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Sunday 20 Aug 2017 | 06:46 | SYDNEY
Sunday 20 Aug 2017 | 06:46 | SYDNEY

Fighting HIV and TB in China (part 3)

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COMMENTS

16 November 2007 11:40

After Xi’an, I arrived in Kunming to attend to the 16th Board meeting of the Global Fund, and the first ever Global Fund board meeting to be held in China.

The meeting took place only after a serious negotiation between the Fund and the Chinese government over travel restrictions the Chinese government still places on HIV-positive visitors. The Global Fund made it clear that it could not hold the meeting in China unless the Chinese government reviewed its restrictive policies. The Chinese government assured the Fund that it would undertake such a review, and that the present discriminatory arrangements will be abolished well before the 2008 Beijing Olympics. This will bring China into line with general global practice, leaving the US as the only large country to maintain this unnecessarily discriminatory provision in its immigration laws.

The Board meeting itself went very well under the decisive leadership of Global Fund chair Rajat Gupta and the Fund’s outstanding Executive Director, Michel Kazatchkine. The Board approved the latest round of 73 new grants totaling some $US1.1 billion.  This brings the Global Fund’s portfolio to $US10 billion in 136 countries. The Fund has been very successful in raising new funds (almost $US10 billion for the period 2008-10), but it still falls far short of the minimum necessary to stabilize new infections ,especially in relation to AIDS and TB.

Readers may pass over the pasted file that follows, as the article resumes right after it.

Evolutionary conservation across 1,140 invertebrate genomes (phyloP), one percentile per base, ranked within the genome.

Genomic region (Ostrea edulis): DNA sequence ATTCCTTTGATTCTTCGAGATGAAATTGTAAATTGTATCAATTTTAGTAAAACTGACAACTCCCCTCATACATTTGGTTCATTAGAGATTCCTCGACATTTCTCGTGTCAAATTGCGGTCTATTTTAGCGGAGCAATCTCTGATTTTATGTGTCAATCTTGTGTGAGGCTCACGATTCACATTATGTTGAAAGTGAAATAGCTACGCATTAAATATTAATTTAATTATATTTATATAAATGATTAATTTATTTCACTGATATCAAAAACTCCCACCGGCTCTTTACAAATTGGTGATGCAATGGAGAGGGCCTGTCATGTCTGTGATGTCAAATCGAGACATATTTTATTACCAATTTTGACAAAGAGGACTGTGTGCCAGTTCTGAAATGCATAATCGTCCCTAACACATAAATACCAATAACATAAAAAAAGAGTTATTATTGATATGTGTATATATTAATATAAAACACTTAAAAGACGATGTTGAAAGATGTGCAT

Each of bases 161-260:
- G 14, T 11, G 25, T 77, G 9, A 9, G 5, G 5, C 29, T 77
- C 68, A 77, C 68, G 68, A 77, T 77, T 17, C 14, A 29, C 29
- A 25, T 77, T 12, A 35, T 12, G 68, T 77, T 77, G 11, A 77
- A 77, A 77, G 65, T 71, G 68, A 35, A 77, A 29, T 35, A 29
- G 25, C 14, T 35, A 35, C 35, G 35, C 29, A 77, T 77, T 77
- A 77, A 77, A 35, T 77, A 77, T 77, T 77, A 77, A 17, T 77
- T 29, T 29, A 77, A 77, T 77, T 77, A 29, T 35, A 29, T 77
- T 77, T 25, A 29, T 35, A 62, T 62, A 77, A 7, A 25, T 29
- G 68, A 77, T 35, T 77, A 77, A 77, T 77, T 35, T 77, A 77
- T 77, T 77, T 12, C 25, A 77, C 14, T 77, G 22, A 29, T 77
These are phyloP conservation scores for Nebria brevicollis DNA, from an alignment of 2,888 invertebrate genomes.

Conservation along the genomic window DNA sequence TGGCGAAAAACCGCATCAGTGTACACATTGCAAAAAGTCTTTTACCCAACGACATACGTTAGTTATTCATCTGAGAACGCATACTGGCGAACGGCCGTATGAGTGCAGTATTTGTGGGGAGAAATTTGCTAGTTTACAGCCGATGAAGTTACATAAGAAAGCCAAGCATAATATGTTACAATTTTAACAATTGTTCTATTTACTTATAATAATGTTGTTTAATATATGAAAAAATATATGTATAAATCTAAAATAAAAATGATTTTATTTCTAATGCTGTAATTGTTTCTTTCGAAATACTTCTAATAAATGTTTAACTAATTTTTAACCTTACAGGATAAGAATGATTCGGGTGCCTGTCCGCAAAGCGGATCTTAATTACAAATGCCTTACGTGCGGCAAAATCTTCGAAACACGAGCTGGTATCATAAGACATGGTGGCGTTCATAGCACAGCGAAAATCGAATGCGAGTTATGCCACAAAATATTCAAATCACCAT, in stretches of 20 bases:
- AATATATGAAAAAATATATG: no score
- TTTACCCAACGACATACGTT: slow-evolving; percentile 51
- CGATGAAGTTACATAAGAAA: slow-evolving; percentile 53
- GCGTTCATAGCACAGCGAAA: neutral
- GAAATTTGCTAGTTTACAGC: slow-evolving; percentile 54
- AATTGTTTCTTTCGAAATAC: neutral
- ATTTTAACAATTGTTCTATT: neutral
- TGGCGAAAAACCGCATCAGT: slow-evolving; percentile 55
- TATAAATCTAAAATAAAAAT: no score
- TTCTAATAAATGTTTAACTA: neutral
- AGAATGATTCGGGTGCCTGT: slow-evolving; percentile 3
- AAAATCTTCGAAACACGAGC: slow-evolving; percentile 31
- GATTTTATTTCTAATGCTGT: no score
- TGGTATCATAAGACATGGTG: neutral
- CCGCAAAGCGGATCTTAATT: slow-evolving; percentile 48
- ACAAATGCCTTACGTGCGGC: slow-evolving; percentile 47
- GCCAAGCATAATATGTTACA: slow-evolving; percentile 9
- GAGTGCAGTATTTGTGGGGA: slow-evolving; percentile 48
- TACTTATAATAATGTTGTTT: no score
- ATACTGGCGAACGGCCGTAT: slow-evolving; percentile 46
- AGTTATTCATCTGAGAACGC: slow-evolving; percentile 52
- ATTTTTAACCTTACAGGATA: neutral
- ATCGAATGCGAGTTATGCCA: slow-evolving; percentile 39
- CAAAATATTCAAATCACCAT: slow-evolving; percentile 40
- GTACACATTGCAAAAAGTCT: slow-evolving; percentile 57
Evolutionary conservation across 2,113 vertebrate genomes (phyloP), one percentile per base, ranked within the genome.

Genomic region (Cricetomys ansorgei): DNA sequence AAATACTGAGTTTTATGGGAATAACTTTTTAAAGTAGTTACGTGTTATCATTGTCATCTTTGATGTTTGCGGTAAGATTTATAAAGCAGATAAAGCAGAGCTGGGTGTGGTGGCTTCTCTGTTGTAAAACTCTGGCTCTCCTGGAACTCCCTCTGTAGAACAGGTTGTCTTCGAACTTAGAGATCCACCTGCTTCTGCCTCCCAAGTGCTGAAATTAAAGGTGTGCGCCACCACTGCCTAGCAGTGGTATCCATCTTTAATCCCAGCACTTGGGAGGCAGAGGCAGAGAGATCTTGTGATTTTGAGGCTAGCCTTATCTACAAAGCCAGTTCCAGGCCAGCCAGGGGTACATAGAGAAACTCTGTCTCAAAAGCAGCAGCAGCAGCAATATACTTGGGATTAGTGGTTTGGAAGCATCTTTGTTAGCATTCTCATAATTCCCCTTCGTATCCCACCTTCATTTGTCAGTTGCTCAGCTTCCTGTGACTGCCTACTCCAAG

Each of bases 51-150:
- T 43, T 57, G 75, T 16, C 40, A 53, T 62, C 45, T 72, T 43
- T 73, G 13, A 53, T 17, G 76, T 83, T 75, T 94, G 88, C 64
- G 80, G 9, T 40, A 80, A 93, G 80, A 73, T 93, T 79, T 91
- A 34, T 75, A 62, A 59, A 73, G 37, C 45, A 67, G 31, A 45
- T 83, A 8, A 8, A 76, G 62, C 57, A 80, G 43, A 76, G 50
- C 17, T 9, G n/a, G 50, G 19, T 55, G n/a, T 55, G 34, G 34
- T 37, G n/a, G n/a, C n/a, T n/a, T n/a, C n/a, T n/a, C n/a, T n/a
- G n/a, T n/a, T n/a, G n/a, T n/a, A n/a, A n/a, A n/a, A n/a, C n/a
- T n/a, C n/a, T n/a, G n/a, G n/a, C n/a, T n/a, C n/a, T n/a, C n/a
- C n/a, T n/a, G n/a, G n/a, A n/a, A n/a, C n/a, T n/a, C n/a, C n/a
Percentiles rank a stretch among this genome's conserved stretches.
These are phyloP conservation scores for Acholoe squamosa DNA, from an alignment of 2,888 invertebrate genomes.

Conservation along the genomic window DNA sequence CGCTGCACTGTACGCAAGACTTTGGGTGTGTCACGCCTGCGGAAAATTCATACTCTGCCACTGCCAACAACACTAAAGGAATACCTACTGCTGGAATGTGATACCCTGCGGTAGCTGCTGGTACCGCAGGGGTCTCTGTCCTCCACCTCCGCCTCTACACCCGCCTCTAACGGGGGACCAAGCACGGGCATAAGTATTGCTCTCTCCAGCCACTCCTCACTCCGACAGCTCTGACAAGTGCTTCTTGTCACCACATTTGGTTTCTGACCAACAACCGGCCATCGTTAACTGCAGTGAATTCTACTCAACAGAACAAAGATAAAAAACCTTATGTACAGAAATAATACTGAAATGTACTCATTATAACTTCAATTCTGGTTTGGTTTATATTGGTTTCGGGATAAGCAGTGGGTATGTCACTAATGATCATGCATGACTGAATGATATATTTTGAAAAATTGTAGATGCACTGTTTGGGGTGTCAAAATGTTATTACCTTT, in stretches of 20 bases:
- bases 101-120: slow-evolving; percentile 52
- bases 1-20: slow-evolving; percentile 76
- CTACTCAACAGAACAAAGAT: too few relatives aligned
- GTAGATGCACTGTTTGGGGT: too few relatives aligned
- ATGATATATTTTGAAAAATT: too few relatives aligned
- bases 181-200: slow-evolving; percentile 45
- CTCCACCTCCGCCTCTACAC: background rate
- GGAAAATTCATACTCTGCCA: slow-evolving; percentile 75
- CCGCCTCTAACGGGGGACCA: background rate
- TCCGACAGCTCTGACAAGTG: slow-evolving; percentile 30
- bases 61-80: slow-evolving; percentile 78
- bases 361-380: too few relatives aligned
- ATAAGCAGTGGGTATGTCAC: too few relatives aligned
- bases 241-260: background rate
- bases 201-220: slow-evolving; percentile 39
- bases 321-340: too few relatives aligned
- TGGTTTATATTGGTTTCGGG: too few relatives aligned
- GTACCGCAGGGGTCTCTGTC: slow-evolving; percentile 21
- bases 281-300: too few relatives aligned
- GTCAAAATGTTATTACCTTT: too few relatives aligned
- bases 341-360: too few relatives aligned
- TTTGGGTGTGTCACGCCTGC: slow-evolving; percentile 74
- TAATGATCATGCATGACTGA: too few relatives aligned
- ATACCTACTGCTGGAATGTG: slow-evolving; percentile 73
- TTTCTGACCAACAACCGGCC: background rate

The head of UNAIDS, Peter Piot, opened the Board’s session on strategy with an outstanding presentation on the global AIDS outlook.  I came away confident that the world effort is mobilizing well around care and treatment for people with HIV and AIDS, but that we are still failing to grasp that the most important task is to prevent the spread of HIV by simple behavioral changes.  Education, especially of women, is the key to bringing the pandemic under control.  In the corridors, everyone knows that far more must be done on prevention – the question as always is how to force politicians to do more than pour billions into care and treatment and very little into effective prevention.

It is a great pity the Fund was not operating twenty years ago, when so much could have been done to avert the catastrophe. Still, better late than never. I hope Australia and the Fund will cooperate much more closely in coming years to tackle the problem of the three diseases in our region, especially in the Pacific and Melanesia.

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